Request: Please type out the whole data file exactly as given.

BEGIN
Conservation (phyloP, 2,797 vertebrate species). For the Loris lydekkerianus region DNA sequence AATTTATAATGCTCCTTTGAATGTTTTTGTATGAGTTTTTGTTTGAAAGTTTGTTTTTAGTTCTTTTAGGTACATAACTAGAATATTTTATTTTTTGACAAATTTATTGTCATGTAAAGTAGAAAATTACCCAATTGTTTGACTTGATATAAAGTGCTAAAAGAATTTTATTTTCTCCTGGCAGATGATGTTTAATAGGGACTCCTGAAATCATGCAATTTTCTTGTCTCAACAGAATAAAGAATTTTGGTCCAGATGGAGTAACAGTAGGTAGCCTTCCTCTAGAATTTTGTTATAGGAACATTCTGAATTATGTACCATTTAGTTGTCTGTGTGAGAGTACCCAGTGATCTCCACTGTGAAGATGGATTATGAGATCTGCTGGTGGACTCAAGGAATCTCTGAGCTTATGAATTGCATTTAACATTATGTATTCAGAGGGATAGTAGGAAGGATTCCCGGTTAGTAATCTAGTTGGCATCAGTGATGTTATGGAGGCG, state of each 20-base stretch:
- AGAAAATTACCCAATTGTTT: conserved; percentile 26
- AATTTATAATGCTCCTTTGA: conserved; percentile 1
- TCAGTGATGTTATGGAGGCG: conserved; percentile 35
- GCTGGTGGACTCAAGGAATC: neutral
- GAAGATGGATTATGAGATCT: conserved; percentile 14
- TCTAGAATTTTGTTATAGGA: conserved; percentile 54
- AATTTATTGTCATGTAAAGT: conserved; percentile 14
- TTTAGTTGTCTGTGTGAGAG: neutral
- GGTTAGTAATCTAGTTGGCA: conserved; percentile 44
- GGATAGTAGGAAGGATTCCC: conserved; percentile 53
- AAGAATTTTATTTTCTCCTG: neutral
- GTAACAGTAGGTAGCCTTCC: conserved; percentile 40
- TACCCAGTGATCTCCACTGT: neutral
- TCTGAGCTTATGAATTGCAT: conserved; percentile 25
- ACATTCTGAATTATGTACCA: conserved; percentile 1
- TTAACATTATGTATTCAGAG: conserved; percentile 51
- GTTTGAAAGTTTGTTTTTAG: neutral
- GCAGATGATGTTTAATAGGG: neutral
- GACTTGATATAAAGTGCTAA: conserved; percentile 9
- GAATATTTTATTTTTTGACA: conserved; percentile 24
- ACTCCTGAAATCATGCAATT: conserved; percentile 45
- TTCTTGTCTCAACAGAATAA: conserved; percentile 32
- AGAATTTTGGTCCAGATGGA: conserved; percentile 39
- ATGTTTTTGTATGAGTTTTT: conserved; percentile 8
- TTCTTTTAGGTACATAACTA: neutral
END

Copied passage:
Conservation (phyloP, 2,797 vertebrate species). For the Loris lydekkerianus region DNA sequence AATTTATAATGCTCCTTTGAATGTTTTTGTATGAGTTTTTGTTTGAAAGTTTGTTTTTAGTTCTTTTAGGTACATAACTAGAATATTTTATTTTTTGACAAATTTATTGTCATGTAAAGTAGAAAATTACCCAATTGTTTGACTTGATATAAAGTGCTAAAAGAATTTTATTTTCTCCTGGCAGATGATGTTTAATAGGGACTCCTGAAATCATGCAATTTTCTTGTCTCAACAGAATAAAGAATTTTGGTCCAGATGGAGTAACAGTAGGTAGCCTTCCTCTAGAATTTTGTTATAGGAACATTCTGAATTATGTACCATTTAGTTGTCTGTGTGAGAGTACCCAGTGATCTCCACTGTGAAGATGGATTATGAGATCTGCTGGTGGACTCAAGGAATCTCTGAGCTTATGAATTGCATTTAACATTATGTATTCAGAGGGATAGTAGGAAGGATTCCCGGTTAGTAATCTAGTTGGCATCAGTGATGTTATGGAGGCG, state of each 20-base stretch:
- AGAAAATTACCCAATTGTTT: conserved; percentile 26
- AATTTATAATGCTCCTTTGA: conserved; percentile 1
- TCAGTGATGTTATGGAGGCG: conserved; percentile 35
- GCTGGTGGACTCAAGGAATC: neutral
- GAAGATGGATTATGAGATCT: conserved; percentile 14
- TCTAGAATTTTGTTATAGGA: conserved; percentile 54
- AATTTATTGTCATGTAAAGT: conserved; percentile 14
- TTTAGTTGTCTGTGTGAGAG: neutral
- GGTTAGTAATCTAGTTGGCA: conserved; percentile 44
- GGATAGTAGGAAGGATTCCC: conserved; percentile 53
- AAGAATTTTATTTTCTCCTG: neutral
- GTAACAGTAGGTAGCCTTCC: conserved; percentile 40
- TACCCAGTGATCTCCACTGT: neutral
- TCTGAGCTTATGAATTGCAT: conserved; percentile 25
- ACATTCTGAATTATGTACCA: conserved; percentile 1
- TTAACATTATGTATTCAGAG: conserved; percentile 51
- GTTTGAAAGTTTGTTTTTAG: neutral
- GCAGATGATGTTTAATAGGG: neutral
- GACTTGATATAAAGTGCTAA: conserved; percentile 9
- GAATATTTTATTTTTTGACA: conserved; percentile 24
- ACTCCTGAAATCATGCAATT: conserved; percentile 45
- TTCTTGTCTCAACAGAATAA: conserved; percentile 32
- AGAATTTTGGTCCAGATGGA: conserved; percentile 39
- ATGTTTTTGTATGAGTTTTT: conserved; percentile 8
- TTCTTTTAGGTACATAACTA: neutral